Al-Arabia – Iranian anger against Iraqi Prime Minister Haidar al-Abadi provides him with a patriotic record. It’s no longer unlikely that Abadi’s political future has become linked to the extent of Iranian influence in Iraq.
Abadi’s stance towards the American sanctions on Iran elevates his worth as there has been a negative view of him because he belongs to the sectarian party, the Islamic Dawa Party, which is considered a Shiite version of the Muslim Brotherhood.
Abadi, who did not reside in Iran while opposing the Saddam Hussein’s regime, took a brave stance when he announced that Iraq will commit to the American sanctions against Iran. He made many reservations about the sanctions and described them as “unjust” and as a “strategic mistake”, but he eventually confirmed that Iraq is committed to implementing them.
It’s not possible to underestimate what the Iraqi prime minister did where Tehran refused to receive him in protest of his announcement that Iraq will implement American sanctions. When Abadi confronts Iran in a sensitive matter like sanctions, he knows well that he’s engaged in a fateful battle
He thus revealed that he has minimal patriotism and a low desire to protect Iraq’s interests. He, like everyone else, knows that the US may reconcile with the Iranian regime tomorrow. The honeymoon phase, which reigned before the American invasion of Iraq in 2003 or during the eight years when Barack Obama was in the White House, would thus return.
Does Iran have the right to establish the best types of relations with the US while at the same time blackmail it on a daily basis, whether in Syria or Iraq or Lebanon or Yemen, while Iraq cannot ask itself where its interests and its citizens’ interests lie, and work on defending these interests?
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If George W. Bush handed over Iraq to Iran on a silver plate, then Obama completed this handover process in an unofficial manner in 2010. Why does Iran have the right to fully coordinate with the Americans, all the way to agreeing over who Iraq’s prime minister will be, but Iraq doesn’t? Is it Iraq’s fate to just be a follower of Iran and sacrifice itself for its sake?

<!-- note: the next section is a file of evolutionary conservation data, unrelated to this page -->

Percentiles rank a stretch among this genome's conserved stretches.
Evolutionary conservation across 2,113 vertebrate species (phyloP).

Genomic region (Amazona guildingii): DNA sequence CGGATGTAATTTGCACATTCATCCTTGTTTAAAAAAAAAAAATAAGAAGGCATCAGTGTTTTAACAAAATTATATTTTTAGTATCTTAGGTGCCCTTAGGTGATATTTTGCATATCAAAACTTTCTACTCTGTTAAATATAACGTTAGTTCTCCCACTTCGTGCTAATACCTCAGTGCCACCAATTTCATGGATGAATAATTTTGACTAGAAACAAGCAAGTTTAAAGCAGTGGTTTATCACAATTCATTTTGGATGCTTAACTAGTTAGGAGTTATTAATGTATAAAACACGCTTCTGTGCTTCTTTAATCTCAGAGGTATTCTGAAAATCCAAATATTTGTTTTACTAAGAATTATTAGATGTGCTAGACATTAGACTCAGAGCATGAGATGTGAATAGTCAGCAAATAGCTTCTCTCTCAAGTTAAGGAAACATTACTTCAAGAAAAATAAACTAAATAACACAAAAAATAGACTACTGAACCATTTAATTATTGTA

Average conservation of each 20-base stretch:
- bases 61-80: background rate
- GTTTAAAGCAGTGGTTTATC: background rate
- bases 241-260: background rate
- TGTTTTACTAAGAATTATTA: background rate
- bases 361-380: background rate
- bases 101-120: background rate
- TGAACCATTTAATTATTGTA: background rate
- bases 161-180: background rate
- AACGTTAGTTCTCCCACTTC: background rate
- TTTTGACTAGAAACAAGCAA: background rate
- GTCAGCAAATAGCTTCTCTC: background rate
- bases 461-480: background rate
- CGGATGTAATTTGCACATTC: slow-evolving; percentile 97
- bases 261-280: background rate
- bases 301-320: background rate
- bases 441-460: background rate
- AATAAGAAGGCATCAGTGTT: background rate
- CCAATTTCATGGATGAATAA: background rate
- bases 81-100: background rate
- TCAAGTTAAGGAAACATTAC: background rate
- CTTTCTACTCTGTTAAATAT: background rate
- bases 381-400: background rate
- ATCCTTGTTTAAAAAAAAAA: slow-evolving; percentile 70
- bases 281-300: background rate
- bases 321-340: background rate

Once again, it turns out that Iraq refuses to completely surrender to Iran. What Abadi did is an expression of the Iraqi desire to resist. He justified his stance via simple statements about the desire “to not subject the Iraqis to harm and protect our people.” He added: “We cannot depart from the international system.”
Following the years he spent in power, Abadi now knows what American sanctions on Iran means and he knows the nature of the American role on the international level. He is perhaps particularly aware of the US’s economic weight as its economy is a quarter of the world’s economy.
It’s not possible to underestimate what the Iraqi prime minister did where Tehran refused to receive him in protest of his announcement that Iraq will implement American sanctions. When Abadi confronts Iran in a sensitive matter like sanctions, he knows well that he’s engaged in a fateful battle.
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The statements issued by Ayatollah Mujtaba Hussaini, the representative of Iranian Supreme Leader Ali Khamenei in Iraq, are enough to confirm this. Hussaini, who lives in Najaf, went as far as accusing Abadi of “being involved with America and submissive to its conspiracies on Iran which is Iraq’s neighbor and which is unified with the Iraqi people in religion and stances.”
Attempts to conjoin Iraq and Iran
According to Khamenei’s representative in Iraq, “the Iraqi and Iranian people embody the concept of ‘your flesh is my flesh and your blood is my blood’ and they are one people.” His remarks are a reminder of the statements made by late President Hafez al-Assad during the Syrian tutelage over Lebanon, which stipulated that the Syrian and Lebanese people “are one people in two countries.”